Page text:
For a variety of reasons, a special area to look at is the universities. One of the reasons they have been able to increase their student numbers is that employers often want the people they hire to have at least one degree, while they are frequently less concerned about what that degree is in. It may also be that with so many young unemployed, some will go to university for lack of a better use of their time.
On the other hand, universities face a number of structural problems. Competition has risen over the last few years. There are many free courses, as well as courses that carry a fee from first-class universities, available on the internet. Studying online by taking such top-quality courses has one major drawback: there is no degree given, even if one can get certificates for having taken the courses. Still, there are now better international sources of education easily available than those provided by universities that are not considered first-class.
The pandemic has created further incentives to develop new formulas. During the beginning of universities in the Middle Ages, curious students sought out the best teachers. Gates is of the opinion that: “For the curious learner, these are the best of times because your ability to constantly refresh your knowledge with either podcasts or lectures that are online is better than ever.”
There is a further incentive for this. Due to the pandemic, many universities have moved their courses to online learning or Zoom. Why would one pay the same for online learning as for live attendance? This phenomenon will continue to increase in the coming weeks as the new academic year begins.
A not insignificant issue is indoctrination. While universities are supposedly places for increasing knowledge, that is not necessarily what happens in the humanities or social sciences in some academic institutions. Teaching positions are sometimes in the hands of people who promote knowledge mixed with ideology, usually left-wing.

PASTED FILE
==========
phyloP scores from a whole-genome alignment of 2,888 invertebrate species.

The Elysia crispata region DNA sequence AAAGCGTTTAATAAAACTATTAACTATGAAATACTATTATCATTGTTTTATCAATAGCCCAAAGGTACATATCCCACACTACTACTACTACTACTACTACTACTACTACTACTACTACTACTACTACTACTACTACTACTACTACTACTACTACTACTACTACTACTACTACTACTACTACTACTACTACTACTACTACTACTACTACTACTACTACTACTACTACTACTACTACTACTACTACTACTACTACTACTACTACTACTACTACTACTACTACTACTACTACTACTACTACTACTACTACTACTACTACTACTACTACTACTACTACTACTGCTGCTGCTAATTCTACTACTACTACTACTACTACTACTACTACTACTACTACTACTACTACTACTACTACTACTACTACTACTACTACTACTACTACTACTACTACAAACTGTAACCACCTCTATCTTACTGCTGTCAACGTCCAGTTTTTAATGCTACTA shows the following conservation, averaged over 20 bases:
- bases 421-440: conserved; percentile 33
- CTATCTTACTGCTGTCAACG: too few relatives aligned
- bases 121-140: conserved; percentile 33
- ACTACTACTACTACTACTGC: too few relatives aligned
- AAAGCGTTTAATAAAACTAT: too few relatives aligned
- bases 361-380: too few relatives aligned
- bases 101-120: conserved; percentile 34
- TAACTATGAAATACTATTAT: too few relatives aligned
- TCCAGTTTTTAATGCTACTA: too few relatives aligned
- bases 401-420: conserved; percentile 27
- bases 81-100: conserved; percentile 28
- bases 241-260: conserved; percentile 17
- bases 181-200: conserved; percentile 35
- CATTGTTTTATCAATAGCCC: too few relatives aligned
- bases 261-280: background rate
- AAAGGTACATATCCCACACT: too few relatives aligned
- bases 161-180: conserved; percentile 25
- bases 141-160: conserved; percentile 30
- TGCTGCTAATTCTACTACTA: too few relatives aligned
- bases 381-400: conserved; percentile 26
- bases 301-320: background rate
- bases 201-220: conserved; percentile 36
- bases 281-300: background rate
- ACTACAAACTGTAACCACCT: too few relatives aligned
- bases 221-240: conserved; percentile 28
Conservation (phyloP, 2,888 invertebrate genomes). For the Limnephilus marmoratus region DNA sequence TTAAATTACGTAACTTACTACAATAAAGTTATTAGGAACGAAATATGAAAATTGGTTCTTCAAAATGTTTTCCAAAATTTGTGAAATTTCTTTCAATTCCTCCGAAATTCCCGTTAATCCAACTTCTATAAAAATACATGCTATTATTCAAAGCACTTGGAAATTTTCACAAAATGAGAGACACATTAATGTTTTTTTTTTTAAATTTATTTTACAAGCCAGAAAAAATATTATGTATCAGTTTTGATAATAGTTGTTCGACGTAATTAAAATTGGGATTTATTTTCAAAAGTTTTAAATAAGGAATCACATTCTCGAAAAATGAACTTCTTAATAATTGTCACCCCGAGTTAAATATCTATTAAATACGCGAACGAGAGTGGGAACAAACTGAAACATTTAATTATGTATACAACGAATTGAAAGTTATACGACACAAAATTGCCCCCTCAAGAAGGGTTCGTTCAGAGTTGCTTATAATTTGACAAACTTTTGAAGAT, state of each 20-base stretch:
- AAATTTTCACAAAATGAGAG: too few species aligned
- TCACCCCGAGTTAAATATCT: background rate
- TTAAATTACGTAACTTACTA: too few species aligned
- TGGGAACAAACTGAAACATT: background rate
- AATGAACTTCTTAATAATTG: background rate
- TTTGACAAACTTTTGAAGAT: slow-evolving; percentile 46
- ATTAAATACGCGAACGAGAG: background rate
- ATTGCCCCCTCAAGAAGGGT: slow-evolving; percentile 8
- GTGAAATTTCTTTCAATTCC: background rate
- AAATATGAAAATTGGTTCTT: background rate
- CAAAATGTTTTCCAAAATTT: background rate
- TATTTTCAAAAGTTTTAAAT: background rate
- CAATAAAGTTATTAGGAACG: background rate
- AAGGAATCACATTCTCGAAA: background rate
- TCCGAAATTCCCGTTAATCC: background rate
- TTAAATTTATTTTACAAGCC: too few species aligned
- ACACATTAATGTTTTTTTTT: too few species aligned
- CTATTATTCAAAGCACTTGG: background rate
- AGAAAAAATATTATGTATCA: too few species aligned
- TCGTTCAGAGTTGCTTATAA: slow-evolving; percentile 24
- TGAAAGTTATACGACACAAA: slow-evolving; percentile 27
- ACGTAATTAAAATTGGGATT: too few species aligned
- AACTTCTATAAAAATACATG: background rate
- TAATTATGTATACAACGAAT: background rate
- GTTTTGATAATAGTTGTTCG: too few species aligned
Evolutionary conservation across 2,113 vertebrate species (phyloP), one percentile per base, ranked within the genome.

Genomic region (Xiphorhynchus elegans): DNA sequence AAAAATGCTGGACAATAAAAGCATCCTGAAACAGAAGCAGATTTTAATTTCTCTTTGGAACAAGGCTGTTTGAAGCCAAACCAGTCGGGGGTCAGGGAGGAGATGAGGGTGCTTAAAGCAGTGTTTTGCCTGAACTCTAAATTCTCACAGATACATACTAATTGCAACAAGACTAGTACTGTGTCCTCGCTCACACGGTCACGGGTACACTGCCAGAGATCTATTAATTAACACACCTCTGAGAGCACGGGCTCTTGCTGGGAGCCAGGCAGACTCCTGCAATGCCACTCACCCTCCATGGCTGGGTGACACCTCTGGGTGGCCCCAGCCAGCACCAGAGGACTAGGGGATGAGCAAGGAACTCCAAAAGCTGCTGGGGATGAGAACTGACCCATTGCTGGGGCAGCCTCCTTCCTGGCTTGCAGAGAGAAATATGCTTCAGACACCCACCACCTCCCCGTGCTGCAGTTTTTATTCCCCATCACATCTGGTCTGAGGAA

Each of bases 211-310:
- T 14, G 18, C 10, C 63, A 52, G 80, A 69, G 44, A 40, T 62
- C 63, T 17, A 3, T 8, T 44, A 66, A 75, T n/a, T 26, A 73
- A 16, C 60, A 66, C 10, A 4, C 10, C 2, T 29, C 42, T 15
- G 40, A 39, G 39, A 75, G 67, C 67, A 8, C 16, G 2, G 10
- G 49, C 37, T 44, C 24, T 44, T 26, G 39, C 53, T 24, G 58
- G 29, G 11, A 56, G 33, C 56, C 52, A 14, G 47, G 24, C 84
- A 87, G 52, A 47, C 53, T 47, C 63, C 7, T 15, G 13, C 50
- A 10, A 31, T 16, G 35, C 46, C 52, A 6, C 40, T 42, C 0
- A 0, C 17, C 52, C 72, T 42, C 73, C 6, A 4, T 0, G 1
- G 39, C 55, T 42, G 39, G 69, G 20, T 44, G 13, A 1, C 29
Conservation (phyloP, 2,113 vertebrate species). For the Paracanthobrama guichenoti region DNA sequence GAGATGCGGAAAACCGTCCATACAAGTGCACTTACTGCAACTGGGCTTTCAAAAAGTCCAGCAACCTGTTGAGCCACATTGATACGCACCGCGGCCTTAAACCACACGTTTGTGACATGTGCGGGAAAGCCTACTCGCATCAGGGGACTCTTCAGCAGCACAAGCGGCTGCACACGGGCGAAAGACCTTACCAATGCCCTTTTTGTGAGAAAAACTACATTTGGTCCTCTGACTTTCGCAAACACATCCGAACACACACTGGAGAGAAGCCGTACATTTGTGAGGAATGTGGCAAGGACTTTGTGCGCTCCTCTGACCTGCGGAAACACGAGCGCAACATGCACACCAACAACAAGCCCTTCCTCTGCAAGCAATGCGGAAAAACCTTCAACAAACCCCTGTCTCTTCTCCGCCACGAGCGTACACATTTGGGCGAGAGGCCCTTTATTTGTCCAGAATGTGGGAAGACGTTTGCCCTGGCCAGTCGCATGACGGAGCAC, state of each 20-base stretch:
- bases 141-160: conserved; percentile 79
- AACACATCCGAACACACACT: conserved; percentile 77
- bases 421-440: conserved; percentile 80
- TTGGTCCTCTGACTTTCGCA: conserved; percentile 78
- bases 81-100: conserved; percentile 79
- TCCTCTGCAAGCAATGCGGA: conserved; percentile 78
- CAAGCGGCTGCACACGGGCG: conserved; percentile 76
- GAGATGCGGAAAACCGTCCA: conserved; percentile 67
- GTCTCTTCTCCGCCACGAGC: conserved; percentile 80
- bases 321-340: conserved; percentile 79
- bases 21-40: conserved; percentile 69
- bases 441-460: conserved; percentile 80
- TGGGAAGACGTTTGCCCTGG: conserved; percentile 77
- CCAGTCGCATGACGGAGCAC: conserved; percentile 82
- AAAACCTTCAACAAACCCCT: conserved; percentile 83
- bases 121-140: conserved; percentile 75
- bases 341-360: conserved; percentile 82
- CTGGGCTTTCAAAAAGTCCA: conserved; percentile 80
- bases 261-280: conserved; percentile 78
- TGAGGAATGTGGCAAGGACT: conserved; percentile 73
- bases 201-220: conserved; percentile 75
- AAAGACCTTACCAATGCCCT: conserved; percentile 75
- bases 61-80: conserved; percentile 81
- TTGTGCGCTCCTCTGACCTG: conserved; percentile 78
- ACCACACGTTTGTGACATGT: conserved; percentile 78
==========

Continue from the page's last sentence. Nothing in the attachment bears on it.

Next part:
Nor should the issue be ignored that there are some professions for which there is little demand or where university supply exceeds market demand. With the declined likelihood of hiring young people who are just out of university, this is an additional problem that should be mentioned. The reorganization of universities was long overdue. The pandemic may well have accelerated this trend.
In the long run, an additional huge problem has been created. Future generations will have to pay the debt that is now being created. That, however, is not an issue in the immediate future, as these generations do not yet vote in elections.

Dr. Manfred Gerstenfeld, a regular contributor to Blitz is a Senior Research Associate at the BESA Center, a former chairman of the Steering Committee of the Jerusalem Center for Public Affairs, and author of The War of a Million Cuts. Among the honors he has received was the 2019 International Lion of Judah Award of the Canadian Institute for Jewish Research paying tribute to him as the leading international authority on contemporary antisemitism.